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Q1 2000



- Nice course design

- Lighting effects, heat distortion, and other subtle graphical touches

- Realistic sound effects



- Not enough variation in racing vistas

- Polar computer AI: either too stupid or very cheap

- Grating soundtrack

- Irritating announcer



Review: Gran Turismo 3 A-Spec (Playstation 2)

Review: Quantum Redshift (XBox)

Review: Burnout 2: Point of Impact (Playstation 2)



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Ridge Racer V

Score: 7/10


There’s always been a special charm deep in the Ridge Racer games. The cars handle a little different and the track designs have consistently been some of the best in gaming. After seeing the gaming marvel that was R4 on the Playstation, the mere thought of Ridge Racer V was enough to get racing fans salivating. Unfortunately it’s not nearly the game one could hope for. It may be on a next generation system but the game feels far more like an upgrade than it does a sequel, embracing many of the facets of past installments without really giving us anything new to help stand out.


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This installment plays very much like the early Ridge Racers with slightly stiffer handling and a lot of variations of tracks all in the city this time out. The fact that you’re constantly having to go on different routes through Ridge City really hurts the game, as the lack of differing locales brings a sense of redundancy to the game lickitty-split. Not even being able to race during the day, evening, and night can help this aspect. The design of the tracks, though, isn’t half-bad. There are some fiendish S-turns littered throughout the courses to keep racers on their toes. Unfortunately the challenge of the game comes more from negotiating these tracks than taking out the computer-controlled competition, who are either dumb as a post or incredibly cheap bastards. More often than not you can pass these cars if you pick your moment, but sometimes they’ll try and run you off of the road just to stay ahead. This is even more annoying when lapping a car because they’ll still ram you instead of graciously letting you pass, like in a real race.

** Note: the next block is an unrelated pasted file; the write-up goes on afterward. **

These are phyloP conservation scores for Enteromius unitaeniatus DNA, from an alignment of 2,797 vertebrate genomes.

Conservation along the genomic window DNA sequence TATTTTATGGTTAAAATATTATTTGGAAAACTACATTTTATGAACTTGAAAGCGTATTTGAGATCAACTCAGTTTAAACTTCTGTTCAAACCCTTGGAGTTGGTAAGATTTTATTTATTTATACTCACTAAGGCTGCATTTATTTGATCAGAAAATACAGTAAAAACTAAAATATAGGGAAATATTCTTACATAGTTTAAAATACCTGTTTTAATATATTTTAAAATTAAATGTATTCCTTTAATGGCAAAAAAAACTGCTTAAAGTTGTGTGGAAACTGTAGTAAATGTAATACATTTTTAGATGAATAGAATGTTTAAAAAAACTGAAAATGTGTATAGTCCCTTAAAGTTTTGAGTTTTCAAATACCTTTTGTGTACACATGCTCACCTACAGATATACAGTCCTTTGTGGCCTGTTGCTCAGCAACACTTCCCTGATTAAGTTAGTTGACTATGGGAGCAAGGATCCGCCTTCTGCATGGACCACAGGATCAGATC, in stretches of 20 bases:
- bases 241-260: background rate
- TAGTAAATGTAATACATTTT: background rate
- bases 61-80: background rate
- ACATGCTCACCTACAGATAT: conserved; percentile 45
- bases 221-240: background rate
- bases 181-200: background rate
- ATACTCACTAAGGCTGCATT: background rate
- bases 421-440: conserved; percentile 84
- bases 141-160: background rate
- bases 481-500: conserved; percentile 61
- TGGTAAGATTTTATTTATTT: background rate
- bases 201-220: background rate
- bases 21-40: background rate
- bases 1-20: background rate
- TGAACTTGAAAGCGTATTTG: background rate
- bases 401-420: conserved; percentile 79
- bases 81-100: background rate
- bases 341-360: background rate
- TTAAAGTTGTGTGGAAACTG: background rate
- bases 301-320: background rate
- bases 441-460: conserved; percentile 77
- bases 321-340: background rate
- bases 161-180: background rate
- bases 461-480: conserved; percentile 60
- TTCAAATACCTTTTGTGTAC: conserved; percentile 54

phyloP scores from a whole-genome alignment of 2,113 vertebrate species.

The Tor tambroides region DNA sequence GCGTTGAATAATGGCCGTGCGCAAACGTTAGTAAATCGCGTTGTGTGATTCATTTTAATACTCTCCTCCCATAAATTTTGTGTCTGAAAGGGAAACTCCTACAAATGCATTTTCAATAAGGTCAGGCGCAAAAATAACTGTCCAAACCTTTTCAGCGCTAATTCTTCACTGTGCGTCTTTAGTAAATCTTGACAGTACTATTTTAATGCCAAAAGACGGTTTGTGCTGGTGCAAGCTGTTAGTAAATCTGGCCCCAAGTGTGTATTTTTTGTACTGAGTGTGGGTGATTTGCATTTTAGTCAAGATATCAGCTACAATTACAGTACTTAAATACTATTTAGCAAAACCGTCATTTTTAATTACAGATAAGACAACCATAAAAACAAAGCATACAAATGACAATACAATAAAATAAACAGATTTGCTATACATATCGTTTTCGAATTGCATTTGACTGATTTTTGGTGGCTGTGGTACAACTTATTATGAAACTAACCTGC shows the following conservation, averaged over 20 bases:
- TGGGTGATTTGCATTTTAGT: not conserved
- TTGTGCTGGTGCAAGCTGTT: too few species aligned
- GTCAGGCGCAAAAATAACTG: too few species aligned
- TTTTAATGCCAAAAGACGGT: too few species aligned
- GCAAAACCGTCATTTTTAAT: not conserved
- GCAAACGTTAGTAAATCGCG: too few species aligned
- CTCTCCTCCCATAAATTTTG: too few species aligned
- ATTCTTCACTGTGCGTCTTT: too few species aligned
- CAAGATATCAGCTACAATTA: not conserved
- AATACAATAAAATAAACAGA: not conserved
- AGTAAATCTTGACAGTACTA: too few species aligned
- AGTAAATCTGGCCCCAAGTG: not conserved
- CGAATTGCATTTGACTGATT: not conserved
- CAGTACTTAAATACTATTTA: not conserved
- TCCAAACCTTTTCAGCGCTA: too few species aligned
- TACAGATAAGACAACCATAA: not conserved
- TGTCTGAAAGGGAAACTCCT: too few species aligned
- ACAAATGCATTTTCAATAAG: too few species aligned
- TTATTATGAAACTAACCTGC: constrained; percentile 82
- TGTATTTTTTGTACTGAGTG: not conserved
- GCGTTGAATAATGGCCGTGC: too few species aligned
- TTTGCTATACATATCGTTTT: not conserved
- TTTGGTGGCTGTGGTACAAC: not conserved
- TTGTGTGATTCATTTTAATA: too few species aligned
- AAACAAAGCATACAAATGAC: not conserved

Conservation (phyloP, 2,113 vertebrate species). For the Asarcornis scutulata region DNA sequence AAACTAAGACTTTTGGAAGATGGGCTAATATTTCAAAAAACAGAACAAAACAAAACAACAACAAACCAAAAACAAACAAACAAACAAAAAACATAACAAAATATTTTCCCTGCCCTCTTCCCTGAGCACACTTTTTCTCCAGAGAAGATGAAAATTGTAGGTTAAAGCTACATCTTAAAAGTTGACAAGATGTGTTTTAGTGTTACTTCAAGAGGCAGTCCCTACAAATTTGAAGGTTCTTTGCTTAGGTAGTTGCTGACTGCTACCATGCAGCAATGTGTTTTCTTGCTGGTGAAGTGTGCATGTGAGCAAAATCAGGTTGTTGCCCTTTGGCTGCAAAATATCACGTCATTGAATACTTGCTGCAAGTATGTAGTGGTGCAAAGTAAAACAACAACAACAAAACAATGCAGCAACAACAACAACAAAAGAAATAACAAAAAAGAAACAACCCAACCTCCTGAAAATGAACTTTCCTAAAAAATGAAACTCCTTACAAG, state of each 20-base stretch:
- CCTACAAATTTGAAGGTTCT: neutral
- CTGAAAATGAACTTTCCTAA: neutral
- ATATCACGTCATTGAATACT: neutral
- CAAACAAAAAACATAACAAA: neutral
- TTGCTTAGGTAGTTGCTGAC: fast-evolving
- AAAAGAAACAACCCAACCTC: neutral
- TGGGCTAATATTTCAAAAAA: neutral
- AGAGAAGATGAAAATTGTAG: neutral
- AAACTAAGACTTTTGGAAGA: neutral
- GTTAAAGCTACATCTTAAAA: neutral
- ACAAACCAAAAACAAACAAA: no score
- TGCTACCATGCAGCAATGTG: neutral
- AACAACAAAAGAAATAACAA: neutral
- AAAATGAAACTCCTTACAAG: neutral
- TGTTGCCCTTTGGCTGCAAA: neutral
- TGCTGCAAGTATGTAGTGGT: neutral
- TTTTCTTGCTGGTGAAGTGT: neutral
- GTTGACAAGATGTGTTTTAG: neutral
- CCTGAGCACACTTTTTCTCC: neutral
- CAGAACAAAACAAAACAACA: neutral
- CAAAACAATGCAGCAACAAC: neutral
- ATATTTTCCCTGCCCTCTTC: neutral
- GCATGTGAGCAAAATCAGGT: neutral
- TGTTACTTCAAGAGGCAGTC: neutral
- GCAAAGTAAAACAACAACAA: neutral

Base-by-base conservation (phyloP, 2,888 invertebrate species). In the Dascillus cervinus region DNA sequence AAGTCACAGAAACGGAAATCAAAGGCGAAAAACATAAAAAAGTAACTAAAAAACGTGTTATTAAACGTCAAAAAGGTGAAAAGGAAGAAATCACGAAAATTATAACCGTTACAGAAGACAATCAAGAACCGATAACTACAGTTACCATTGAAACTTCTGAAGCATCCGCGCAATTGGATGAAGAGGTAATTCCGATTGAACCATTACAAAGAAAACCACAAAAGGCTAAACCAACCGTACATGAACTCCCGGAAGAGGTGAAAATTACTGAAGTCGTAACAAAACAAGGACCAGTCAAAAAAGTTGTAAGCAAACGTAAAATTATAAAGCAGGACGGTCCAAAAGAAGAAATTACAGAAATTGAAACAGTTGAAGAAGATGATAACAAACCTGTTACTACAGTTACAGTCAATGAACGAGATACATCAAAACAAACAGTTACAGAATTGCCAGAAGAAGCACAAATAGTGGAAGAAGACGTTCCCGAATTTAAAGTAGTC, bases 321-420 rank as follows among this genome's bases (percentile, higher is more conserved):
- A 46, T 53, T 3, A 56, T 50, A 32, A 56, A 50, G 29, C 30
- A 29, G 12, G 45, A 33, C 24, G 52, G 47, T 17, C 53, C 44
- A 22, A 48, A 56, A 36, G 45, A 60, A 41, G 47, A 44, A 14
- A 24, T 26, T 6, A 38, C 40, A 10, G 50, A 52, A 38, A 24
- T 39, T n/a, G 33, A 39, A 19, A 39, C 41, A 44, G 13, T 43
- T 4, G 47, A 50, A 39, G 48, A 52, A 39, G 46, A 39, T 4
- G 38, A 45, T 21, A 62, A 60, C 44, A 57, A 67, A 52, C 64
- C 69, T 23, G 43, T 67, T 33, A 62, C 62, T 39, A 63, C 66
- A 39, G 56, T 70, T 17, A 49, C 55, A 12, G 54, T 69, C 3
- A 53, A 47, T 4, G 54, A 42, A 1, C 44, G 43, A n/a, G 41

Even looking at the graphics doesn’t instill any sense of awestruck wonder. While the visuals are nice, they just don’t have that zest that people were expecting from a super-powered next generation console. Worse still, the "jaggies" that plagued the Japanese version of the game are still present in this version. The car designs are very nice, albeit they’re fictional cars, but they’re still interesting to look at. The thing that does say "Next Gen" in the game (in a hushed whisper into my bad ear) are the little things in the game, like lighting effects and heat distortion. They’re both done very well here, adding a subtle sparkle to the game.





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Where the game takes a serious nosedive is its audio. The soundtrack this time around is nowhere near as good as the one in R4. This time around we get some very uninspired techno and guitar driven tunes that get very grating on the ears. The worst thing though is the outrageously bad voice acting of the announcer (who sounds suspiciously like Leonardo from the Teenage Mutant Ninja Turtles cartoon). This guy is horrible, saying corny phrases all the time and generally breaking racers’ concentration with his 


idiotic drivel. The only good thing about the game’s audio is the sound effects, which do a good job of emulating the sounds of the cars, changing appropriately when going through tunnels and whatnot.

Ridge Racer V is a disappointing addition to the series. Its decent, but not dazzling visuals, irritating sound, general lack of challenge and shortness all add up to a slightly above mediocre gaming experience. Hardcore fans of the series may get a kick out of it, but everyone else would be better off waiting for something better to come along.

- Mr. Nash

(January 12, 2001)

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